Twitter might seem like an enormous stream of aimless chatter. But, to an increasing number of agencies, researchers, and managers, it’s a valuable human sensing network, full of potential insights. We’ve written before about tweet-mining for disaster response (where social media is used to locate injured people and damaged infrastructure) and flu outbreak mapping. Here are another three uses: tweet-mining for emergencies, "social weather," and crowd management.
Richard Stronkman started Twitcident while he was a student at Delft University of Technology. His initial focus was helping emergency services in crisis situations, such as fires, terrorism, weather events, and so on. By filtering out useful messages from many thousands of noisy ones, the system can help managers decide where to put resources and manpower. Here’s Stronkman talking about a fire incident in Texas:
It’s one thing to have a weather forecast. But what actually happened when the weather came, how did it affect operations? The Dutch National Railway is using Twitcident to map weather, exploiting the Dutch habit of constantly discussing the weather." They have the forecasts," Stronkman says. "But it’s always difficult to know the impact. When the snow falls, for instance, will it stay on the ground? Because, if it does, a person needs to go to that location. This is eyes and ears on the ground that can help them."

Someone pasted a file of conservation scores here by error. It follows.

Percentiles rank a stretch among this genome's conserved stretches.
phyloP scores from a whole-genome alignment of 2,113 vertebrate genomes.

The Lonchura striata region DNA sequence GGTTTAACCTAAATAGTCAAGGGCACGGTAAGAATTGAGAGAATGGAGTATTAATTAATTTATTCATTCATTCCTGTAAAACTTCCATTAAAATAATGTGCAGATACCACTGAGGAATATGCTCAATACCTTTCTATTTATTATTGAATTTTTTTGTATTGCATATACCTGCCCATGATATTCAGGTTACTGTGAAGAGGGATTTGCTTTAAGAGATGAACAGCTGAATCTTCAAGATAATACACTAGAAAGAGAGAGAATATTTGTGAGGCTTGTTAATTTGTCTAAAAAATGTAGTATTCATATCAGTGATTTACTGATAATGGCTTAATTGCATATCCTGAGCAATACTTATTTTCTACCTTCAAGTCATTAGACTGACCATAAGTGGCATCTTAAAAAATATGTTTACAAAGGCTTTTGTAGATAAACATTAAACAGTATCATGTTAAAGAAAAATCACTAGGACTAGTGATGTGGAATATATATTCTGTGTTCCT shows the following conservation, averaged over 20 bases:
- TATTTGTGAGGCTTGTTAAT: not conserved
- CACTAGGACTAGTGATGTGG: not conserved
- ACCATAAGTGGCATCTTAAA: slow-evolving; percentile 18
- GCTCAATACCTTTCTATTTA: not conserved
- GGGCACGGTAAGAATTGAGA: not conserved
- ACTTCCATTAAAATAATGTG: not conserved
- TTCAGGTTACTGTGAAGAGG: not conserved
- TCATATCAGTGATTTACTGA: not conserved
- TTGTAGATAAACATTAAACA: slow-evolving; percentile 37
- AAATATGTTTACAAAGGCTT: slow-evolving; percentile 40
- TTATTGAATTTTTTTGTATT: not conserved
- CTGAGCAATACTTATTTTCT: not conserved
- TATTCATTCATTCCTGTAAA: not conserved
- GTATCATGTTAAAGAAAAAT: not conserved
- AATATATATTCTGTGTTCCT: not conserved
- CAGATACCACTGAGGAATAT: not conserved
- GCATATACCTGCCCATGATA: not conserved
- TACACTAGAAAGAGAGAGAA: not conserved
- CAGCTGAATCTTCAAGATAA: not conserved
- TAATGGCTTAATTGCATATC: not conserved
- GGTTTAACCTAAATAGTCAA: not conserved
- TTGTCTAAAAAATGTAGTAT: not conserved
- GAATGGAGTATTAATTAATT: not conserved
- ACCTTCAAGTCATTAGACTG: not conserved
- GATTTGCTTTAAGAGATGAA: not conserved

Last year, Dutch police used Twitcident during busy events like New Year’s Eve, 3FM Serious Request (a charity music event), and Summer Carnival, when they knew overcrowding could lead to problems. "Whenever there’s overcrowding in a location, and people start tweeting 'it’s getting very busy here,' we try to filter the signals so the police know there is an increased risk. Then they can take action," Stronkman explains. At the Carnival event, in Rotterdam, police managed to quell rumors of a shooting (and ease a growing panic) by monitoring online comments and putting out their own messages. Two officers discuss the incident here.